6)      Reward yourself with games and fun…AFTER you’re done writing. This one is hard for me. I love playing Big Fish games on my computer, and I want to do it RIGHT NOW. But good self-discipline will make me…well, see #1. I’m still working on this.


These are just a few things I had in my head. I’m currently working on two paid editing jobs, and another I’m working on when I can for a friend, and I’m trying to write my own book. I work full time. I NEED to read my own post over and over.


What about you? Do you find yourself needing more time? If so, you’ll need to carve it out from somewhere. Let’s all do what we can to be more productive!


Lauralynn Elliott



  1. What timing! I found this quote, probably on twitter (my time waster extraordinaire!) by Bruce Lee: “If you love life, don’t waste time, for time is what life is made of.” Wonderful post – filled with great ideas.

  2. Great post, ladies, one that definitely deserves a bookmark. I can’t seem to manage settling
    in for 15 minutes of writing, but have been applying that principle to basement cleaning before school starts up again. Of course, 15 miniatures become 2 hours, but that’s still better than an entire day dedicated to that project I despise (the basement). Thank you! Time to get the laundry in….

    1. Thanks, Joanna! I’ve learned a lot from FlyLady and Virginia Nelson about making time count, so I’m trying to apply those principles. Each one of us knows what amount of time feels comfortable and not too tiring. I can do a lot of things for 15 minutes and not feel overwhelmed. And, yes, that often ends up being longer. 🙂 Whatever works.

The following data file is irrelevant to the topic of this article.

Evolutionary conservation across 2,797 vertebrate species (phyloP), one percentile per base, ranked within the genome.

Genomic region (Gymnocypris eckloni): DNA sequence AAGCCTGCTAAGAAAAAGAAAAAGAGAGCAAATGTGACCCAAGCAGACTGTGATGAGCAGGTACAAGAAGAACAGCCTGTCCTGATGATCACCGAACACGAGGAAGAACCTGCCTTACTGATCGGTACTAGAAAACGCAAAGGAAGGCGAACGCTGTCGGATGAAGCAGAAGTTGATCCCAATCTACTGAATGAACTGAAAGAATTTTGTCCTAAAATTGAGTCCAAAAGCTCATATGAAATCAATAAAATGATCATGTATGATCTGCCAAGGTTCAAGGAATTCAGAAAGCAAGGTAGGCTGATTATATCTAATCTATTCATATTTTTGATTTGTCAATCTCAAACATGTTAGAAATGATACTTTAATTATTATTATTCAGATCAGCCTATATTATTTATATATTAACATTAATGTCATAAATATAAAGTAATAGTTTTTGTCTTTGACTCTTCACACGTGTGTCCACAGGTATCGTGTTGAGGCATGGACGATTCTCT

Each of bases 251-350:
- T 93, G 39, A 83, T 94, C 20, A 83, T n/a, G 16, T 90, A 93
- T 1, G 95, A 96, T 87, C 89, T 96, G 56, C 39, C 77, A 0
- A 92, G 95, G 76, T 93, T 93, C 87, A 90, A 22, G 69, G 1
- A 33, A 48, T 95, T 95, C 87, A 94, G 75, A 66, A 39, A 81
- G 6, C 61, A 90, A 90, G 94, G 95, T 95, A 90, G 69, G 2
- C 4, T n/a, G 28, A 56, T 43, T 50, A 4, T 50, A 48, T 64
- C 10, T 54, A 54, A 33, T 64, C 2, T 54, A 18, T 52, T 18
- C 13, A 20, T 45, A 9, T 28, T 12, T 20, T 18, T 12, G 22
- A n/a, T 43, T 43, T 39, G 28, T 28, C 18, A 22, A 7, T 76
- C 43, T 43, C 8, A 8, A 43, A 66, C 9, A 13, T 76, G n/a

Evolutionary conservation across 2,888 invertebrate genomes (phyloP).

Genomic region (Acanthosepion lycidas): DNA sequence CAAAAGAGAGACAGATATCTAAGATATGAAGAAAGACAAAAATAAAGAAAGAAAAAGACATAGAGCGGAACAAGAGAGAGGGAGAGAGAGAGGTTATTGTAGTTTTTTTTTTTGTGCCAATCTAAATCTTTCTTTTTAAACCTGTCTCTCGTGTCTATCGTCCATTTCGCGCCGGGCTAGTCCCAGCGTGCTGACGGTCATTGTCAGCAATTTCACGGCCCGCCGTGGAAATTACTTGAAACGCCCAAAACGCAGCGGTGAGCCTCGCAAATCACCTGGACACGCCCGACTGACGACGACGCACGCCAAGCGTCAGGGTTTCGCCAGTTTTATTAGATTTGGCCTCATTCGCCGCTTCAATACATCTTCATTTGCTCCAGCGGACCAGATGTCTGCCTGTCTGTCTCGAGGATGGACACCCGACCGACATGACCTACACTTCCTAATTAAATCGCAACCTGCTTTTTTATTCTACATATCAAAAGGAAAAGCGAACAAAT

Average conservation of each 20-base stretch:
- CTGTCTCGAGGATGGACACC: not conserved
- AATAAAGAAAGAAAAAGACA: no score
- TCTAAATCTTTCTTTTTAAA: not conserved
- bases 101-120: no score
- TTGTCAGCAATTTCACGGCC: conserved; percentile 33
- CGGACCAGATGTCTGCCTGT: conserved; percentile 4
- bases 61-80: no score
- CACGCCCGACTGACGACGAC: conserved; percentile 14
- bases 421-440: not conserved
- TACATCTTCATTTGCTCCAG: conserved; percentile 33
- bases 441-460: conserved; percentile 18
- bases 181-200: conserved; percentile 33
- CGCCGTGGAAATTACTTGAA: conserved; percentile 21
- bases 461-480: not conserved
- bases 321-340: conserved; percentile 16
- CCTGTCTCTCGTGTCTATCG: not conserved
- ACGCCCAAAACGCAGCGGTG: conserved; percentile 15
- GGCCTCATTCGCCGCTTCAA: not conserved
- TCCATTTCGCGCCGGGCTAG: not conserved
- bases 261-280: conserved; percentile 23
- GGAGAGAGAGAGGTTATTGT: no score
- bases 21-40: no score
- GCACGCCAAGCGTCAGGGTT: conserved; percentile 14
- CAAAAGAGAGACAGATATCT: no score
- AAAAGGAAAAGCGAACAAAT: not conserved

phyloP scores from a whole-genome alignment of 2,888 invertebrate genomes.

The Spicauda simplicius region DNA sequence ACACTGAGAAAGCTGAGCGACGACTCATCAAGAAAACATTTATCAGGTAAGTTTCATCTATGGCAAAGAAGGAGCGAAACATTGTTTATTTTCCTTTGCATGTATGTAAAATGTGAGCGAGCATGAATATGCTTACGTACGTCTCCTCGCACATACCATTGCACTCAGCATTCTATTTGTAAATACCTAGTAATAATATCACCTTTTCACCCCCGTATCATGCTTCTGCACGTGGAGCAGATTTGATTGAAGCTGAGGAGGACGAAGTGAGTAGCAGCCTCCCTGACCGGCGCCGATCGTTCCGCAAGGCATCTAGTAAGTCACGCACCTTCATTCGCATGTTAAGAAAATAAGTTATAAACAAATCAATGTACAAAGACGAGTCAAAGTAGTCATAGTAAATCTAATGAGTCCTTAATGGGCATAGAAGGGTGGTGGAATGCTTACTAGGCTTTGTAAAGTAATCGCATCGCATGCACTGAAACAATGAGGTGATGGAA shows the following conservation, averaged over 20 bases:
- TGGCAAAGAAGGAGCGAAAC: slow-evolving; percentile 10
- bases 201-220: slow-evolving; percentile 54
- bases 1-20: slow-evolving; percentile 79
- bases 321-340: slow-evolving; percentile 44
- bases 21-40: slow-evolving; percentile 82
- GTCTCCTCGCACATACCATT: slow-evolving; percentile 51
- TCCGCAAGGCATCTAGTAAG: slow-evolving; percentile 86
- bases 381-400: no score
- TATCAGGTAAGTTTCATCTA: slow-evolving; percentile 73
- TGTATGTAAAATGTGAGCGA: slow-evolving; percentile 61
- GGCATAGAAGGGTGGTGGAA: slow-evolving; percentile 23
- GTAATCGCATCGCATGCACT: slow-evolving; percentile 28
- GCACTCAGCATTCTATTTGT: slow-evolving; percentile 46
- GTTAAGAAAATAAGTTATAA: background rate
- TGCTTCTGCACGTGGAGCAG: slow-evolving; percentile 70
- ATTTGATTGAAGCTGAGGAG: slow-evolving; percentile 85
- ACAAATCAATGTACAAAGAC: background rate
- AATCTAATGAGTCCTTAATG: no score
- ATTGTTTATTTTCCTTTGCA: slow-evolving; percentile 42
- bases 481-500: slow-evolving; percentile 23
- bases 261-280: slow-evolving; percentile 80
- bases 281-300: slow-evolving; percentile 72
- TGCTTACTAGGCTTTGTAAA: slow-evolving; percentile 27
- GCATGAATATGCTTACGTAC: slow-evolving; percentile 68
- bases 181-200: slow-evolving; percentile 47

1. My “15” minutes in that one spot of the basement turned into four hours. They were very productive hours, but I’m sure task avoidance fit into the bigger picture.

  3. Love this, Lauralynn. Thank you so much for pulling together these helpful strategies for focusing and accomplishing the writing! I will take to heart your suggestion to take a day off as right now I’m working 7/7. That day off is especially needed when starting a new project. Also, I found these 10 tips for ending writer’s block that may help And, finally, I’m so with you re Big Fish games (and FlyLady). What do you recommend???? I can’t seem to find anything fun past Plants & Zombies!!! Lovely post!

    1. Thanks, Beth. You NEED to take that day off! I need to check out your link about writer’s block, too. As far as Big Fish games, I might need to do a blog post on which ones I like. LOL. I’m into the hidden object/adventure ones, but lately, I’ve been doing some of the building games. My favorite building games are Gardens, Inc. and Gardens, Inc. 2. 🙂

  4. Great advice. I particularly love sprints. When I set a timer and focus, it’s amazing what I can get done in a relatively short amount of time. And I love the acronym CHAOS. SO true!

    1. I love being organized, and I am at work. But at home, and in my writing, I used to REALLY fall short. But I’ve been taking some of this advice, and it really helps. Just finding those moments where you can do something makes a difference. It amazes me how little time you really spend on tasks that you dread because you THINK they take a long time. I can clean up the dishes in the sink in five minutes most of the time. I can clean off the coffee table in less time than that.